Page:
|Though Marion Bruce was born too late to trod new paths in new lands, the pioneering spirit of Marion took him to other frontiers. Marion moved with his family to Wall, SD, in 1904. He attended school there and in Rapid City, graduating from South Dakota State College in 1921.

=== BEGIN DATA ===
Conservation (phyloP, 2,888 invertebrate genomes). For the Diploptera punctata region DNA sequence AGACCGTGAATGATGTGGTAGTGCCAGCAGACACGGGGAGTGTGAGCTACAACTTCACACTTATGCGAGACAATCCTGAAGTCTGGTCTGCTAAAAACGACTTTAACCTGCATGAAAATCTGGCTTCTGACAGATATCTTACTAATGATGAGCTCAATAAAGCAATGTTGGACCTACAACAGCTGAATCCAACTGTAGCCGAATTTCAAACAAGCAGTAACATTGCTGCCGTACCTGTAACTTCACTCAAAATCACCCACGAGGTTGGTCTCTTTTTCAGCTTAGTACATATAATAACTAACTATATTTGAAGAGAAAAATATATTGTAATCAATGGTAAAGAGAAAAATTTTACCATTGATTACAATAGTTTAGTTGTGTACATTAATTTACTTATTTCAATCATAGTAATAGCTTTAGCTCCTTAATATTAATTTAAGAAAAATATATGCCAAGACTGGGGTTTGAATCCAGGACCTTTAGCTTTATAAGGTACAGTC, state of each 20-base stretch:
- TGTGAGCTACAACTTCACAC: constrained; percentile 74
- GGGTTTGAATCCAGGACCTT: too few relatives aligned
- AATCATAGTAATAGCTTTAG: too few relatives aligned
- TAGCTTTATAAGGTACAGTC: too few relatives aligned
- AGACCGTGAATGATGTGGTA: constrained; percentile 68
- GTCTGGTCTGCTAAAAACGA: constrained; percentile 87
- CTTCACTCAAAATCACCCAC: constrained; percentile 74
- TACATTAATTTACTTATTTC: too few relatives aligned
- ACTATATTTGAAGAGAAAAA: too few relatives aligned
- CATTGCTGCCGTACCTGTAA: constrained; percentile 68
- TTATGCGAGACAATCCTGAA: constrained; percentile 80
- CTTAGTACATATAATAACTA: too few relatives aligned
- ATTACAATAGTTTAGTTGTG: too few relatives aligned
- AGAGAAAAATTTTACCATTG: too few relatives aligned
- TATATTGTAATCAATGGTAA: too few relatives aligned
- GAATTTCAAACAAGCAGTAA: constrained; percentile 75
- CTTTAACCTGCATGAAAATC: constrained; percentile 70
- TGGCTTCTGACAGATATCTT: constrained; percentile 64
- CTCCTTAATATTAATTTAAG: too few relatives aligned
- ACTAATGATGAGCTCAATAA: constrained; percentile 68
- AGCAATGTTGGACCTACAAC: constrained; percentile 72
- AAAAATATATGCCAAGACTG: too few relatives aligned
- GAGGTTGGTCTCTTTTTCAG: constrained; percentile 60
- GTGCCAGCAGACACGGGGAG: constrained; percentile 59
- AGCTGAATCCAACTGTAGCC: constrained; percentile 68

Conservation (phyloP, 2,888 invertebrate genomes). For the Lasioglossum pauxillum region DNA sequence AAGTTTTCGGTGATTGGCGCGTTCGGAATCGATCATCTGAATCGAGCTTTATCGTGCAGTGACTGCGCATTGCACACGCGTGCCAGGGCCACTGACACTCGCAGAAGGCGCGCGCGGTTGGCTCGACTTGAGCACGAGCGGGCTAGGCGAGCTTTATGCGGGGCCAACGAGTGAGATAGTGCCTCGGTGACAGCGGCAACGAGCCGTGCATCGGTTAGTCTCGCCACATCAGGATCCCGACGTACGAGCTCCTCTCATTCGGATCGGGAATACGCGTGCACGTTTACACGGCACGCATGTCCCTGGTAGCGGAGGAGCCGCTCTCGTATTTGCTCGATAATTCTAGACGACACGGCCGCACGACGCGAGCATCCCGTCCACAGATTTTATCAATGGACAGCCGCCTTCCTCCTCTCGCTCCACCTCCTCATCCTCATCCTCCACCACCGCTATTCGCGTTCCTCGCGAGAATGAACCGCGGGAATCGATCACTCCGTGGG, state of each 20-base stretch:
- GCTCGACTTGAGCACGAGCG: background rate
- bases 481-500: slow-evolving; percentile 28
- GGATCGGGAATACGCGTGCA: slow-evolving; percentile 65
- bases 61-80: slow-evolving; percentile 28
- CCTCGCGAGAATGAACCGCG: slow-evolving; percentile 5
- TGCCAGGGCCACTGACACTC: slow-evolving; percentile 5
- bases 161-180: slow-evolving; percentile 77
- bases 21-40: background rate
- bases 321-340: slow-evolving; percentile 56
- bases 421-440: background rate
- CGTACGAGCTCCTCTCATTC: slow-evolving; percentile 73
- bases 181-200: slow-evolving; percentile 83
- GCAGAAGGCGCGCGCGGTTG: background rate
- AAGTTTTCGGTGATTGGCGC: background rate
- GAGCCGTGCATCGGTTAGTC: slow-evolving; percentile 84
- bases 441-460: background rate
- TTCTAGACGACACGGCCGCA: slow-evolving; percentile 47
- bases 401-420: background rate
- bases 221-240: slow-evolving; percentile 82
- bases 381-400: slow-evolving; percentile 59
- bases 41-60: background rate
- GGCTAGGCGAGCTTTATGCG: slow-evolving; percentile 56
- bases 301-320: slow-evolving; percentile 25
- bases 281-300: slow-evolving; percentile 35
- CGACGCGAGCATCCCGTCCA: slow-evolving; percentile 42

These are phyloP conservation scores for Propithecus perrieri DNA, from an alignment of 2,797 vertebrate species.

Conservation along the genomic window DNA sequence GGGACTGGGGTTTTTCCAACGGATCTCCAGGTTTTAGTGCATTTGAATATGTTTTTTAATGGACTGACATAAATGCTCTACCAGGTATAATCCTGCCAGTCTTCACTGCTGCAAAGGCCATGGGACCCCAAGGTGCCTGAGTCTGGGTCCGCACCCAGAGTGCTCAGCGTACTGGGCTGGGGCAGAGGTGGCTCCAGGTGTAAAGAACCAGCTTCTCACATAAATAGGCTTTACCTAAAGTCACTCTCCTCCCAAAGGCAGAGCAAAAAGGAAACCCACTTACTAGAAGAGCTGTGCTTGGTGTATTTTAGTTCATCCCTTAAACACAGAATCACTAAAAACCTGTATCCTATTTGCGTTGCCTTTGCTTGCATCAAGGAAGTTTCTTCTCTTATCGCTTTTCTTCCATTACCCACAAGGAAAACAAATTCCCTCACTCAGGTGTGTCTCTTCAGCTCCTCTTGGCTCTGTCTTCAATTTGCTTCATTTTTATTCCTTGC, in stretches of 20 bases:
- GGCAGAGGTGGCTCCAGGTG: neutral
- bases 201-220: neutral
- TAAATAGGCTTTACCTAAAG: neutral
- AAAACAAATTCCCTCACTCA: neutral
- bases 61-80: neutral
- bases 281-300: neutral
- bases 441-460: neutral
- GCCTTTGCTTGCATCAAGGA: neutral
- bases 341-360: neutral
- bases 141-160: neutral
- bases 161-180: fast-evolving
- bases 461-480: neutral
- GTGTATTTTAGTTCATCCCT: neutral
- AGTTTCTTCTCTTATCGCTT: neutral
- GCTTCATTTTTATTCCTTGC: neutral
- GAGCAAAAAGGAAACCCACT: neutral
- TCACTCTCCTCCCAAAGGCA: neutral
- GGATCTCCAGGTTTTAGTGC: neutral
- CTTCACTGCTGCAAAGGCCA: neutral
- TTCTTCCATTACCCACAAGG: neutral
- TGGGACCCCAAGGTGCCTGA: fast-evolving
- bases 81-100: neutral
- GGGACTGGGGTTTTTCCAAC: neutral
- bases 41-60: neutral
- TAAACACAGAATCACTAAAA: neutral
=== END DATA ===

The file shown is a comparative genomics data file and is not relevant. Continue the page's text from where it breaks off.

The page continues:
In 1933, Marion took a position with the Bureau of Indian Affairs, serving for 13 years. In 1945, the Bruce family moved to McIntosh, SD. <p>In the years that followed, Marion was not one to remain an inactive part of the community. Already an Army Veteran of WWI and WWII, he became a member of the Order of Eastern Star, Masonic bodies, the American Legion Post, and a member of the State Historical Society. Other interests included sponsorship of the Water Fluoridation Program which he organized and followed through the South Dakota State Legislature until its final passage. <p>But Marion’s real interest and pioneering thrust came in the field of weather modification. He began his own “rainmaking” experiments by soaking briquettes in silver iodide and burning them in his cook stove, then going outside to observe clouds for possible effects. The silver iodide soaked corncob was another of Marion’s innovations. Today, the technology of increasing rainfall and decreasing hail damage by weather modification techniques has moved to such a level of respectability that federal, state and local governments all over the world are funding research and operational programs. Many scientific uncertainties remain, but the thoughts and deeds of Marion Nelson Bruce have considerably hastened the day that precipitation management will become a fully accepted technology by scientists and laypersons alike. <p>Meteorologists come and go, but South Dakota, and the world for that matter, has had Marion Bruce. He became known worldwide as a pioneer and advocate of weather modification for rain increase and hail suppression to benefit agriculture. “Mr. Weather Modification,” as he was often titled, was honored by the South Dakota Weather Modification Commission for 20 years of service as a weather control commission. <p>Marion Bruce was the individual determined to bring “rainmaking” out of its rather shady past into an era of respectability. And he continued to apply atmospheric science to the practical needs of the agricultural region.
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